Propaganda

It’s been a rough couple of weeks in DC. I couldn’t get away from reports of Kavanaugh’s nomination, sexual assault accusation, appalling performance in front of the Senate Judiciary Committee, the list continues. Then came the commentary and analysis, in which each expert offered wildly opposing viewpoints of the impact of this Supreme Court appointee. Moderate voices were absent in the news while only extreme opinions warning of pending doom pervaded. There’s a sense of hopelessness, helplessness, and utter disbelief that has overcome me, so much so, I googled “how to overthrow the government.” I wondered, can we, would we, should we?

After finishing the Herman and Chomsky reading on propaganda, I felt even more dismayed, reading the accounts of how and why the media’s propaganda machine began. As I browsed techniques to overthrow governments, I came across a site hailing from the 90’s filled with one man’s ramblings of the failings of the United States government. An idea of his stood out to me that served as my muse for this project. Three-quarters of the way down the page he urges people to burn their census in protest of abuse of judicial powers. Interesting… I thought.

So, I created these two illustrations.

 

The first one promotes burning the census to protest crimes against democracy while the second one promotes the importance of taking the census. The “Fourth Branch of Government,” sponsoring the resist illustration is a recognizable institution to independent political idealists, while the #ImIN illustration uses the bureau’s mission statement to evoke a sense of trust. Both illustrations imply two opposing views pitting “us” against “them.” As an act of protest, burning the census will symbolize one’s disgust with the government’s abuse of powers. More subtly, the #ImIN campaign is apparent you are either in or out exploiting people’s sense of duty. Both illustrations are patriotic in tone as citizens are called to exercise their right to protest or responsibility to their community, as an American.

These illustrations qualify as propaganda using emotional tactics to catch people’s attention and address their needs of social belonging. The first illustration is spreading an idea harmful to the establishment, giving a directive to get people to act out their grievances. The second illustration represents a form of social control and appeals to people’s sense of the greater good.

As I finish this assignment and reflect on the messages we receive, I am reminded of when I turned 30. I went through a rough period. I call it the “bullshit” phase. It’s when you start seeing how entrenched you are in the “bullshit” of life. I lost trust in the people around me and questioned every piece of information that came my way. It forced me to reconsider my values, habits, and my associations. The “grey area” of life cut through my idealism and hasn’t stopped pushing apart the black and white extremes since.

From this experience, I gained a perceptive mind, able to discern bullshit from authenticity in others and even within myself. I am cautious with what I read, conscious of who owns the message I am consuming. Each time I’m faced with something in that grey area I sit in awe of how complex these systems are, how insurmountable they feel, and have many more questions than when I began.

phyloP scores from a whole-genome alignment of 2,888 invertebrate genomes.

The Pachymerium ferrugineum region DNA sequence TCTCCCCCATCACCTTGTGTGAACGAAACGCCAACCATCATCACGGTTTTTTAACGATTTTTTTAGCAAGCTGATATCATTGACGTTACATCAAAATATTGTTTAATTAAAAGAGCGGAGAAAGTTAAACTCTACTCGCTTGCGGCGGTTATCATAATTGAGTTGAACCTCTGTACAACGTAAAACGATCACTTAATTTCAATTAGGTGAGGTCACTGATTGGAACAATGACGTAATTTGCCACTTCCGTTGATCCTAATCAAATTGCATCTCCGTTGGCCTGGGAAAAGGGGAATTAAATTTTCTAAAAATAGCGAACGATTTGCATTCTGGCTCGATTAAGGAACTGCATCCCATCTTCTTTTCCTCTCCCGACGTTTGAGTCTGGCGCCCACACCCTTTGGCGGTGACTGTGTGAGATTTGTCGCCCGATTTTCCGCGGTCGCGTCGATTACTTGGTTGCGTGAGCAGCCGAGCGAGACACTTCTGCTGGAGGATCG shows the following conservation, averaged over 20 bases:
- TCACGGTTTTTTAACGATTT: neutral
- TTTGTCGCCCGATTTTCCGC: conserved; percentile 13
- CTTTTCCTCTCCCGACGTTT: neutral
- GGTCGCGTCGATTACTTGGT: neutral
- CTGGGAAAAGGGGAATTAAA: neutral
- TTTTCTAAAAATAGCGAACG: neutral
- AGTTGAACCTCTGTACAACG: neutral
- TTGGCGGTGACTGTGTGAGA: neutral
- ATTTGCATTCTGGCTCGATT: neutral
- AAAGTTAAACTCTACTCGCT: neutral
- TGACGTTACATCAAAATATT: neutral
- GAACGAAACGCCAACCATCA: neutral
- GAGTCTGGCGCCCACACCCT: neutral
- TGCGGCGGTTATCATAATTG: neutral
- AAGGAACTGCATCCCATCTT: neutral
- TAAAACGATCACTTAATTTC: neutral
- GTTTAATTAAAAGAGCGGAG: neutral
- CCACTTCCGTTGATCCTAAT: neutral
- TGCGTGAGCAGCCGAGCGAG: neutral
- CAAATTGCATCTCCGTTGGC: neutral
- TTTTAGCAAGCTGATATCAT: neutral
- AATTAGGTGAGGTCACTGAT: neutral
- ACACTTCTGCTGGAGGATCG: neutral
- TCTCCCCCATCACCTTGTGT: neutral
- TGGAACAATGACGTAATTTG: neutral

*For those interested, overthrowing the government is NOT an option. Run for office instead!

 

 

 

 

#RaceTogether

“Conversation has the power to change hearts and minds.” Larry Kramer & Howard Schultz- Why Race Together, Medium (2015)
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As the nation focused its attention to police killings of Black men in 2015, following the deaths of Eric Garner and Michael Brown, Starbucks CEO Howard Schultz and Larry Kramer, publisher of USA Today felt a “responsibility to act” (Kramer & Schultz, 2015). Schultz met with board members, executives, and employees to explore ways Starbucks, in partnership with USA Today, could acknowledge the rising racial tensions and start a national conversation. Kramer and Schultz envisioned a year-long project to stimulate conversation and positive action. #RaceTogether emerged as a platform to spark dialogue on the value of diversity resulting in people nurturing empathy for others with the aim to create a more compassionate world.

 

“To ignore, dismiss or fail to productively engage our differences is to stifle our collective potential. Diversity of thought and skills lead to more creative ideas and higher performance.” Larry Kramer & Howard Schultz- Why Race Together, Medium (2015)
On March 20, 2 million copies of a special #RaceTogether section in USA Today was published and available at Starbucks stores. Starbucks baristas plastered #RaceTogether on cups along with conversation prompts meant to assist people in negotiating race conversations. This message was spread across channels to maximize Starbucks customers’ experiences with the brand message. (Humphreys, 2016). Schultz and Kramer penned an article on Medium decrying a responsibility to act in the midst of rising racial tensions stemming from unconscious biases. Humphreys (2016) states “in a competitive landscape, companies are eager to provide information as well as emotional and symbolic appeals to self-image and social belonging” (p. 189). The authors’ eagerness to foster social belonging made evident in their declaration to “create a more empathetic inclusive society, one conversation at a time” (Kramer & Schultz, 2015).

The Reaction

Initial reaction and evaluations of the campaign were mixed. In a New York Times article, Dean Crutchfield, senior vice president of Sterling Brands predicted #RaceTogether, if successful, had the potential to solidify Starbucks notoriety as a “purpose-driven” brand (Ember, 2015). Jeetendr Sehdev of the University of Southern California said it was an attempt for Starbucks to “break away from its competitors” and increase brand awareness (Ember, 2015). Jim Stengel, former chief marketing officer at Proctor & Gamble, questioned the success of such conversations with baristas as customers were usually focused on simply getting their coffee and getting out of there as fast as they can.